‘That was Cruyff’: how one man changed football

‘That was Cruyff’: how one man changed football

IN MARCH 2016, A LEGEND OF FOOTBALL, JOHAN CRUYFF, DIED. In many ways this article writes itself as paying the tribute to a legend of Cruyff’s stature is difficult to put into words, because Cruyff’s impact in the game will continue to live on forever.

For those lucky enough to watch him play in-person, in his prime, words will not do him justice. However, you do have something magical that Johan Cruyff imprinted on your memories and hopefully you will relive those times and share them with those who never saw the Dutchman play in the flesh.

For many others, however, Cruyff the player exists in the purely ephemeral. Short, grainy video clips of him laying waste to defenders and scoring magnificent goals play on loop – taking us there – to that place where only the best footballers exist above it all. Their skill is timeless. Put them on the pitch today, they would still be the star. Their identities forged in the irons of the game’s past.

As unconventional as that may seem on the surface, that place is where a figure like Cruyff pulls the strings on a marionette-midfield and then creates a move, performs a feint, or strikes a ball with unrivalled skill. It happens in the blink of an eye time on the field, but for everyone else time slows down to a sedative crawl.

Take a moment to look beyond Johan Cruyff, the witty orator proffering quote after quote of genius one-liners that truly make the brain work, and ask yourself when it was that you first saw Johan Cruyff. A player’s and coach’s acid test of greatness lies partly in performance and influence of the game over the span of a career, and partly in their influence on the game and its followers. What did he do to your imagination? How did he change football for you? The odds are great that your answers are the same for millions of others; that was Cruyff.

For me as a kid, playing on the outskirts of Enschede, it was apparent that feint Cruyff pulled off in the 1974 World Cup against Swedish defender Jan Olsson might as well have been football’s version of capturing lightning in a bottle. Playing for coaches who themselves learned under the tutelage of Rinus Michels’ vision and Johan Cruyff’s application meant many hours were spent practising that turn.

I remember barely understanding what little Dutch I was trying to learn with my host family when my coach, Meneer Louter, in a thick accent with perfect English took pity on me and walked me through the step-by-step process so as to ensure myself and the rest of his players never got away with lazily doing the turn.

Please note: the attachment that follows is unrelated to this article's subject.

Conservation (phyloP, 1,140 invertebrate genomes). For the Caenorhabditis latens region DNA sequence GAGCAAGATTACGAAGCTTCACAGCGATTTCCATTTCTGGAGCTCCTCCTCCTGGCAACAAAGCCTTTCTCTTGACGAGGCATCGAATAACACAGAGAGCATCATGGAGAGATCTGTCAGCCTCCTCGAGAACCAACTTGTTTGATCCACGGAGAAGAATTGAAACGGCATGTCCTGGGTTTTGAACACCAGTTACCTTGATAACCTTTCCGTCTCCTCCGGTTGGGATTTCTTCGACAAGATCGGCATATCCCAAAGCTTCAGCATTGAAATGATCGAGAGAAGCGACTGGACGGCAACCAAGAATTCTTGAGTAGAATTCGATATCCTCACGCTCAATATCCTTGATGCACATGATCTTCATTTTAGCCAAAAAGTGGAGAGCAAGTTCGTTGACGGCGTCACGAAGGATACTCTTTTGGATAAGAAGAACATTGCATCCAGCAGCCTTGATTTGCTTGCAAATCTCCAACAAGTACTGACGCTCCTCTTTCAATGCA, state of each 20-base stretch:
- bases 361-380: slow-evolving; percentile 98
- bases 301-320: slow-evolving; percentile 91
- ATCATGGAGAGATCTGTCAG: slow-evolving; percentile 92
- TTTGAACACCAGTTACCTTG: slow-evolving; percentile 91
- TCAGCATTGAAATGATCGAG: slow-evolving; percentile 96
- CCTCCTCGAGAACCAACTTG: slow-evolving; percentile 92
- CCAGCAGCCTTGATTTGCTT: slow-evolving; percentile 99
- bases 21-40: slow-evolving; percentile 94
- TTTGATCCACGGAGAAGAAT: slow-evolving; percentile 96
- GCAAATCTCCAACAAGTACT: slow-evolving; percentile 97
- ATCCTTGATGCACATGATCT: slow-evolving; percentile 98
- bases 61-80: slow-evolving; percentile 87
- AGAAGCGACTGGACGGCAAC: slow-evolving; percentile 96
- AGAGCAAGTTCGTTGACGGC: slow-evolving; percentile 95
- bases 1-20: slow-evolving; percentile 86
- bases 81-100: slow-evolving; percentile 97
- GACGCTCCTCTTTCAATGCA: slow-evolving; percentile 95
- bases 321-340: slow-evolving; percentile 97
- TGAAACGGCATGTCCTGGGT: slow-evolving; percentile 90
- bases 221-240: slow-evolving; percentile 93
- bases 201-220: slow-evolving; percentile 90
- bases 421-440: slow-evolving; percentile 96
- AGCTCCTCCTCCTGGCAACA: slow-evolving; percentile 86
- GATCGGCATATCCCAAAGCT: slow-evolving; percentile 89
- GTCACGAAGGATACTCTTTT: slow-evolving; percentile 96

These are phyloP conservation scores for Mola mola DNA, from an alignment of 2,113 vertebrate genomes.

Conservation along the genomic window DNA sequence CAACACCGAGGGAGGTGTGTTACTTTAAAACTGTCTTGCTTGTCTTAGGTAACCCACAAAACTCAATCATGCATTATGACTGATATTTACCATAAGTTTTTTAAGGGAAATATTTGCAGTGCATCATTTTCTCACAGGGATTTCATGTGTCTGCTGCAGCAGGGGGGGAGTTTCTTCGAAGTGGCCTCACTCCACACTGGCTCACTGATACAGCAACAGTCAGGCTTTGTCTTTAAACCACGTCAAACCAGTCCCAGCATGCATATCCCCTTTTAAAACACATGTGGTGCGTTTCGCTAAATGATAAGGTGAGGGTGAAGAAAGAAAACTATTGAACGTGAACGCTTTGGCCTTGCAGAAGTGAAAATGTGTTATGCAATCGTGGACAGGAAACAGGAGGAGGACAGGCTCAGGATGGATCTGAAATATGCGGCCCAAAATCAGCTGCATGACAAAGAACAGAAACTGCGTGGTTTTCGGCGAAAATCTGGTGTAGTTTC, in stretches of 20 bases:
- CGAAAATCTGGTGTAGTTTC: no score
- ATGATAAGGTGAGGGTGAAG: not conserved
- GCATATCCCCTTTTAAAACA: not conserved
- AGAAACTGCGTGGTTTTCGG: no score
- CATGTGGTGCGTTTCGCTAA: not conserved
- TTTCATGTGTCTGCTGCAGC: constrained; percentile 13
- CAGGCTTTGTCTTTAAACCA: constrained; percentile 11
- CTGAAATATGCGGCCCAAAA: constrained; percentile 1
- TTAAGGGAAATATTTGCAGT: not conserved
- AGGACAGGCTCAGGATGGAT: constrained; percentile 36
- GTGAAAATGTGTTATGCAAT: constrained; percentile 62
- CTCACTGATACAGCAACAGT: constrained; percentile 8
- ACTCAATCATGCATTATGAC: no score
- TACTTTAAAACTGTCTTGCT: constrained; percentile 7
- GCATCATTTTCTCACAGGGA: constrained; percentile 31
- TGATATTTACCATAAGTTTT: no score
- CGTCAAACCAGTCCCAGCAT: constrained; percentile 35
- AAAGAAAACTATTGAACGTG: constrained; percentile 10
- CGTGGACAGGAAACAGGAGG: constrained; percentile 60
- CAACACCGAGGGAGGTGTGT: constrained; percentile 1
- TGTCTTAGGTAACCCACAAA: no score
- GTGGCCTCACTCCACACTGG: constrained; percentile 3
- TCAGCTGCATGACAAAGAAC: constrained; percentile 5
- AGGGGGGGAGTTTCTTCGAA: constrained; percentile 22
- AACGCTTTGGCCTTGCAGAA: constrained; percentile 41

“Look to pass the ball over distance … or maybe shoot,” he said with a ball glued to his blacked-out Adidas World Cup boots. “Drag the ball behind your stationary foot with your passing or shooting foot,” he continued while slapping the thigh of his planted leg. “Now, you turn out 180-degrees and you go in the other direction away from the marker and you accelerate. Hup!

We learned to appreciate that move above all others because it meant we were looking to pass, shoot, or dribble to create another reality on the pitch. Having the ability to pull a Cruyff turn in live play, for us, proved that we were playing with our heads up, always aware of the game around the pitch, always looking to unlock the opposition who’d fatefully fell for the feint. The lessons the Cruyff turn taught us also proved valuable with regards to knowing the difference of ‘selling the move’ and ‘going through the motions’; that was Cruyff.


“In a way, I’m probably immortal” Johan Cruyff


One of football’s redeeming qualities, if not the most redeeming quality, is that the game’s greats are timeless. Their skills inspire others and their influence impacts the game, carrying it forward for future generations. To examine Cruyff’s effect on football is to descend down a rabbit hole of intrigue. How did a skinny, gangly-kneed teenager become the catalyst for Dutch football to rise from the ashes of relative insignificance and propel the country’s footballing identity and ethos is such a way that Dutch football became a brand, style, discipline, and legitimate force in the sport?